• Review the basic tenets of Marxism with your students, including concepts like the proletariat. Marx thought that the ideal society would be classless and that the workers would own the means of production: “From each according to his ability; to each according to his need.” Taggard’s poetry reflects her close ties to Marxism. What themes, images, or techniques does she use to articulate the relationship between her poetry and politics? What does she expect art to accomplish?
  • Many of Taggard’s poems focus on the plight of working-class women. How does she portray the women in her poems? Which portraits are more sympathetic than others? Could Taggard be termed a feminist poet? Are there connections between Marxism and feminism that might be useful in understanding her work?

Author Questions

  1. Comprehension: What is the meaning of the title “Everyday Alchemy”? What is Taggard saying about the relationship between the genders? How does her syntax help or hinder the message? Why does Taggard specify “poor” women? How should readers interpret the adjective “poor”?
  2. Comprehension: In “With Child,” who or what is the “it” in the last stanza? What is the tone of the poem?
  3. Context: The turn of the twentieth century witnessed the first wave of feminism in America, culminating in women gaining the right to vote in 1920. Much of Taggard’s poetry reflects this activism, though she concentrates on the working class. In “At Last the Women Are Moving,” how are the women portrayed? What are they protesting? Why are the last two lines in italics?
  4. Exploration: Unlike Eliot and Pound, Taggard wrote poetry for the masses, and her interest in radio broadcast enhanced her ability to reach a wide and diverse audience with her verse. How does her notion of poetry and audience differ from that of other writers in this unit? With whom does she seem to share a similar outlook?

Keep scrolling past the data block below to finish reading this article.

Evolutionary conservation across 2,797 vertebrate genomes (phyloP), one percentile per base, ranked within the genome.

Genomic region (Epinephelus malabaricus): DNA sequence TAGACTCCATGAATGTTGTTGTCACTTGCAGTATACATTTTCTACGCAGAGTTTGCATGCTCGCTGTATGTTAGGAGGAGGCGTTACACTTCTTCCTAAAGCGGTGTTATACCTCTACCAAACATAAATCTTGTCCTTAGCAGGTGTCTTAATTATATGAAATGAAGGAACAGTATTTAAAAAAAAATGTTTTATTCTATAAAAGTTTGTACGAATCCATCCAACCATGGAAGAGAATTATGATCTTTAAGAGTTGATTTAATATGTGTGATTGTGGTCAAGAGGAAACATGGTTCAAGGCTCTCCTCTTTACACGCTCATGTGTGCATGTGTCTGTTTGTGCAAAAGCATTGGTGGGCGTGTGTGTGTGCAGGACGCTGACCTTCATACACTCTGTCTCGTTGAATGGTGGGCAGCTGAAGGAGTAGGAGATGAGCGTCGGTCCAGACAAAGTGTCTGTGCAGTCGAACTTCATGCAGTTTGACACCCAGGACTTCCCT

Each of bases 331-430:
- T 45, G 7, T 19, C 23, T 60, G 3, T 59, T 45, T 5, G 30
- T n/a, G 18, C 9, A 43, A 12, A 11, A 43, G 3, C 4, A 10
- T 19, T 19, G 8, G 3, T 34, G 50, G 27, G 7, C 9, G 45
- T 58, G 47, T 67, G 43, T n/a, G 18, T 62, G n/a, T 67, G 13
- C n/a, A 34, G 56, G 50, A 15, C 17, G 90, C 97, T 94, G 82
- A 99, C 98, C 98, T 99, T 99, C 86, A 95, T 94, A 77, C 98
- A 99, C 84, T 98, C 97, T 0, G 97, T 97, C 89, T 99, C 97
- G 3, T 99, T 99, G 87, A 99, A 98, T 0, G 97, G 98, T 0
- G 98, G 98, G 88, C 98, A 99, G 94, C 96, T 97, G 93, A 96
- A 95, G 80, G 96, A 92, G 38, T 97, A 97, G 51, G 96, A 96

Selected Archive Items

[2360] Anonymous, Listening to the Radio at Home (1920), 
courtesy of the George H. Clark Radioana Collection, Archives Center, National Museum of American History, Smithsonian Institution. 
Family seated around their radio in the early 1920s. Radio was the first affordable mass media entertainment to enter the homes of nearly all Americans. A powerful tool for rapid communication of news, radio also helped advertise products and spread music like jazz and swing around the country.

[7106] World-Telegram, Forgotten Women (1933), 
courtesy of the Library of Congress [LC-USZ62-113263]. 
Unemployed and single women march in New York to demand jobs. Work relief programs during the depression often gave priority to men, on the assumption that the father should be a family’s primary wage earner.

[8613] Vito Marcantonio, Labor’s Martyrs (1937), 
courtesy of Special Collections, Michigan State University Libraries. 
Socialist publication describing the “great labor martyrs of the past 50 years.” This pamphlet discusses the trial and public execution of the “Chicago Anarchists,” who organized the Haymarket bombing in 1887 as well as the trials of Sacco and Vanzetti in 1927 and the Scottsboro Boys in the 1930s. The pamphlet goes on to talk about the thriving state of the 1930s labor movement.

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American Passages: A Literary Survey